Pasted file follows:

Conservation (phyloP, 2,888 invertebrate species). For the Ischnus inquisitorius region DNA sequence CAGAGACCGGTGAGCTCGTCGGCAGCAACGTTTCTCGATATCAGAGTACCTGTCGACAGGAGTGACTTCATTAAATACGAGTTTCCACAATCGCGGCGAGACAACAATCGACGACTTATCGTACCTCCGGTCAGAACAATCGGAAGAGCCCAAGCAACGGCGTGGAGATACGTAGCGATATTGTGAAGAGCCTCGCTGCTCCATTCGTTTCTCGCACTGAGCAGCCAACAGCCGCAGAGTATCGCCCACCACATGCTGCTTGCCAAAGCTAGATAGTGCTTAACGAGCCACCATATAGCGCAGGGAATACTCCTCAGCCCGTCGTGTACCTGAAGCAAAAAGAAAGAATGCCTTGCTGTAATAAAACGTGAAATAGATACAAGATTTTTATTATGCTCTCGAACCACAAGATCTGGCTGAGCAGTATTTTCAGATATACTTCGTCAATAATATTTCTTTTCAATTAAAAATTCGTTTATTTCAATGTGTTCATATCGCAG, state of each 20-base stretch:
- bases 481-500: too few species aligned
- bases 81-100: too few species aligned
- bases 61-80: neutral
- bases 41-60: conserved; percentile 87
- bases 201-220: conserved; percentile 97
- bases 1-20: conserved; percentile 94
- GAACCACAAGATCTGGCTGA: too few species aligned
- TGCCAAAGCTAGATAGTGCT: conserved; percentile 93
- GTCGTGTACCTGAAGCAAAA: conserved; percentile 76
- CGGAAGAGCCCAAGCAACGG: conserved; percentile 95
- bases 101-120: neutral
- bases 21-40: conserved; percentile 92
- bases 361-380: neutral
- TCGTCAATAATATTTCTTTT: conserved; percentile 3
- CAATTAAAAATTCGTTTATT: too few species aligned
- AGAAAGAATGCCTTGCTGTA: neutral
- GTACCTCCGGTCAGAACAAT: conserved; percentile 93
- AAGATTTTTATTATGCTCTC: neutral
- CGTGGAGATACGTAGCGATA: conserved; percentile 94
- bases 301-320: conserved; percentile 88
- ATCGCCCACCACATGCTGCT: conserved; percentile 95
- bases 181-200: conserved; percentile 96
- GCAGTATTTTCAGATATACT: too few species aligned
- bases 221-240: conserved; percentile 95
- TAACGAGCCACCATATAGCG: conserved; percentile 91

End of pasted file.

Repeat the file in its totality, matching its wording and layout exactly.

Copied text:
Conservation (phyloP, 2,888 invertebrate species). For the Ischnus inquisitorius region DNA sequence CAGAGACCGGTGAGCTCGTCGGCAGCAACGTTTCTCGATATCAGAGTACCTGTCGACAGGAGTGACTTCATTAAATACGAGTTTCCACAATCGCGGCGAGACAACAATCGACGACTTATCGTACCTCCGGTCAGAACAATCGGAAGAGCCCAAGCAACGGCGTGGAGATACGTAGCGATATTGTGAAGAGCCTCGCTGCTCCATTCGTTTCTCGCACTGAGCAGCCAACAGCCGCAGAGTATCGCCCACCACATGCTGCTTGCCAAAGCTAGATAGTGCTTAACGAGCCACCATATAGCGCAGGGAATACTCCTCAGCCCGTCGTGTACCTGAAGCAAAAAGAAAGAATGCCTTGCTGTAATAAAACGTGAAATAGATACAAGATTTTTATTATGCTCTCGAACCACAAGATCTGGCTGAGCAGTATTTTCAGATATACTTCGTCAATAATATTTCTTTTCAATTAAAAATTCGTTTATTTCAATGTGTTCATATCGCAG, state of each 20-base stretch:
- bases 481-500: too few species aligned
- bases 81-100: too few species aligned
- bases 61-80: neutral
- bases 41-60: conserved; percentile 87
- bases 201-220: conserved; percentile 97
- bases 1-20: conserved; percentile 94
- GAACCACAAGATCTGGCTGA: too few species aligned
- TGCCAAAGCTAGATAGTGCT: conserved; percentile 93
- GTCGTGTACCTGAAGCAAAA: conserved; percentile 76
- CGGAAGAGCCCAAGCAACGG: conserved; percentile 95
- bases 101-120: neutral
- bases 21-40: conserved; percentile 92
- bases 361-380: neutral
- TCGTCAATAATATTTCTTTT: conserved; percentile 3
- CAATTAAAAATTCGTTTATT: too few species aligned
- AGAAAGAATGCCTTGCTGTA: neutral
- GTACCTCCGGTCAGAACAAT: conserved; percentile 93
- AAGATTTTTATTATGCTCTC: neutral
- CGTGGAGATACGTAGCGATA: conserved; percentile 94
- bases 301-320: conserved; percentile 88
- ATCGCCCACCACATGCTGCT: conserved; percentile 95
- bases 181-200: conserved; percentile 96
- GCAGTATTTTCAGATATACT: too few species aligned
- bases 221-240: conserved; percentile 95
- TAACGAGCCACCATATAGCG: conserved; percentile 91